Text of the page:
Session Type: Poster Session C
Session Time: 1:00PM-3:00PM
Background/Purpose: Systemic autoimmune diseases (AID) are chronic conditions with significant burden related to the disease itself, its management, and treatments. Burden refers to the workload imposed by disease and healthcare on patients. Furthermore, management of these diseases may be impacted by non-adherence to treatment which can be influenced by many determinants. We aimed to describe factors associated with disease burden and medication adherence in patients with systemic AID and to assess the relationship between these two aspects.
Methods: We performed an observational study using an anonymous questionnaire among patients followed-up in our outpatient AID reference center. Disease burden was estimated by a validated score composed of 13 items, ranging from 0 (no burden) to 10 (maximum burden) (1,2). High burden was defined as greater than its median. For each treatment, medication adherence was assessed using a validated questionnaire to classify adherence into 6 levels (1: high level of adherence; 6: no treatment at all) (3). Logistic regression models and Spearman correlation test were performed.
Results: We included 467 patients, 73% were women and median age was 47 years (IQR 35.5-63). Main AID were systemic vasculitis in 46% and systemic lupus erythematosus, Sjögren’s syndrome and/or antiphospholipid syndrome in 32%. Median disease duration was 7 years (IQR 3-13). Main treatments used were glucocorticoids (GCs) and hydroxychloroquine (HCQ) in 54% and 30% of patients, respectively. Median treatment burden score was 29/130 (IQR 13-47) (Figure 1). In univariate analysis, factors associated with high burden were age < 40 years, high number of physicians involved in disease management, number of drugs per day, number of daily tablets, active disease, GCs, azathioprine, and mycophenolate mofetil (MMF) use, and antidepressant treatment. In multivariate analysis, determinants that remained independently associated with high burden were age < 40 years (OR 2.25; 95% CI [1.27-4.03]), active disease (OR 4.24; 95% CI [2.53-7.25]), and GCs use (OR 2.21; 95% CI [1.38-3.55]). Median adherence to GCs and methotrexate were good (2/6), whereas adherence to azathioprine, HCQ and MMF were moderate (3/6) (Figure 2). GCs and azathioprine adherence scores were correlated with the importance attributed to treatments (p=0.014 and p< 0.001, respectively), whereas this association was not found for other treatments. Interestingly, disease burden and medication adherence scores were not significantly correlated in our cohort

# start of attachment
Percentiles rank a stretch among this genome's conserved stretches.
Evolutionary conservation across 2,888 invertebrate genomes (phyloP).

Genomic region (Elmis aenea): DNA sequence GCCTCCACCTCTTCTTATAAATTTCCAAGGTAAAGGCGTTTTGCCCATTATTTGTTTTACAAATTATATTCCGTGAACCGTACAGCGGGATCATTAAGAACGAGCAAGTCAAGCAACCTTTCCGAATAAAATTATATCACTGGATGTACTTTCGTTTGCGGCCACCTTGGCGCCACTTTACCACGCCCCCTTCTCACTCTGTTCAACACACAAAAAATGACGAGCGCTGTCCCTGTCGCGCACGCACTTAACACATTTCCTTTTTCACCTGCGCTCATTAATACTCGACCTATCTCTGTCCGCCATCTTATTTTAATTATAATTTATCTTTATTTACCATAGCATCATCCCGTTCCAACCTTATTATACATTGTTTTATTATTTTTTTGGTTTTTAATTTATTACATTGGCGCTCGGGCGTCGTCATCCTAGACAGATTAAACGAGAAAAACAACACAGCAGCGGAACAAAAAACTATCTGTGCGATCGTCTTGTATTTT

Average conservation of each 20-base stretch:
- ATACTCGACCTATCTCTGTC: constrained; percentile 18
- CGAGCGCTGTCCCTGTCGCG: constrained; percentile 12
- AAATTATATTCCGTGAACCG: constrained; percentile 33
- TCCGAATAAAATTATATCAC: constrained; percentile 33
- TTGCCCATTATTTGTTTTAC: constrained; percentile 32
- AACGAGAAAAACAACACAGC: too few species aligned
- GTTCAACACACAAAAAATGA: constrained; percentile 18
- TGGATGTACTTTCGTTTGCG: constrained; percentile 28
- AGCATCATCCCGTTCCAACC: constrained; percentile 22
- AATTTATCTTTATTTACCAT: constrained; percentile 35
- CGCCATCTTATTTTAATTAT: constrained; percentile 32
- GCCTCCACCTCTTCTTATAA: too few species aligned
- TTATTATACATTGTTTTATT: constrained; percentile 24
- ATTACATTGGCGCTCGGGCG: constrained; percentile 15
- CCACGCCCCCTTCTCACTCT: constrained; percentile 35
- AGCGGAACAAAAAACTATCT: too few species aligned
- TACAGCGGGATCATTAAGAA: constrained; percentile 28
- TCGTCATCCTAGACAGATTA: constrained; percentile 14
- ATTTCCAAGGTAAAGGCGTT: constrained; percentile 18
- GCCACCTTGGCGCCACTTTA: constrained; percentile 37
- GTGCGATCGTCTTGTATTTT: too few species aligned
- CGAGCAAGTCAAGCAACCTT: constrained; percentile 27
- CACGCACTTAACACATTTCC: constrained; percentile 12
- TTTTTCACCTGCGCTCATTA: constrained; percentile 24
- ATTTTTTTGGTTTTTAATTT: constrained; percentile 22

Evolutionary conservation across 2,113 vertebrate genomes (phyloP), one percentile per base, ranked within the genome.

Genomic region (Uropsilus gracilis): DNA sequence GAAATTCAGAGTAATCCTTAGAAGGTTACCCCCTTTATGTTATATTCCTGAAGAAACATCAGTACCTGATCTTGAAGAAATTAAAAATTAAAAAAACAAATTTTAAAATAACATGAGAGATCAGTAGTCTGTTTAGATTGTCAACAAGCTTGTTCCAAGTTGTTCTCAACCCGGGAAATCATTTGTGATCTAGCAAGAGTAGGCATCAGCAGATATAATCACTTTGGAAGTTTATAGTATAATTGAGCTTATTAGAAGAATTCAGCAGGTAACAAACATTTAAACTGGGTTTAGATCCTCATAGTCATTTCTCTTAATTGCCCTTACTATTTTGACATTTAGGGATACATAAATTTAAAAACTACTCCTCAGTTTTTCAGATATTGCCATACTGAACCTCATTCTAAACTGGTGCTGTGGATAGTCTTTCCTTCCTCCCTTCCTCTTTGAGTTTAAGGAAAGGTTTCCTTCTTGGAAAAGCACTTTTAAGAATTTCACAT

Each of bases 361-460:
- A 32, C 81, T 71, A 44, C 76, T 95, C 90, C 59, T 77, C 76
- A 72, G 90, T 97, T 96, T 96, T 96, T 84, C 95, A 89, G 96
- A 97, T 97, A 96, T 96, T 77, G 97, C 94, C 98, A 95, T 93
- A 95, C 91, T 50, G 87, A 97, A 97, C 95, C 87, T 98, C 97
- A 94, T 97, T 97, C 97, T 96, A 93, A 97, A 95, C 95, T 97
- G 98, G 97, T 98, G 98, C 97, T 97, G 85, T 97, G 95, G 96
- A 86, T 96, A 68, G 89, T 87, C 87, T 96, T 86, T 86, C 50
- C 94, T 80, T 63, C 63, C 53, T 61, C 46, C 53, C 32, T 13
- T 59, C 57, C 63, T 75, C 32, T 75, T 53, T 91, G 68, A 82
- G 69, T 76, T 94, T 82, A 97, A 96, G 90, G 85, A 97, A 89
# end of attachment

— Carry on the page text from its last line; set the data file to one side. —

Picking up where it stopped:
Conclusion: High disease burden was significantly associated with younger age, active disease and GCs use, suggesting the need for special attention in these patients. Medication adherence was not always correlated with the importance attributed to it, nor with treatment burden. Studies evaluating the impact of specific actions would be of interest to decrease patient burden and to improve medication adherence.
To cite this abstract in AMA style:Mettler C, Le Guern V, Legendre P, Morbieu C, Swebel T, Puéchal X, Cohen P, Kardaoui H, Moores A, Mouthon L, Costedoat-Chalumeau N, Terrier B. Patient-perceived Disease Burden and Self-reported Medication Adherence in Systemic Autoimmune Diseases: A Monocentric Observational Study [abstract]. Arthritis Rheumatol. 2022; 74 (suppl 9). https://acrabstracts.org/abstract/patient-perceived-disease-burden-and-self-reported-medication-adherence-in-systemic-autoimmune-diseases-a-monocentric-observational-study/. Accessed .
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ACR Meeting Abstracts - https://acrabstracts.org/abstract/patient-perceived-disease-burden-and-self-reported-medication-adherence-in-systemic-autoimmune-diseases-a-monocentric-observational-study/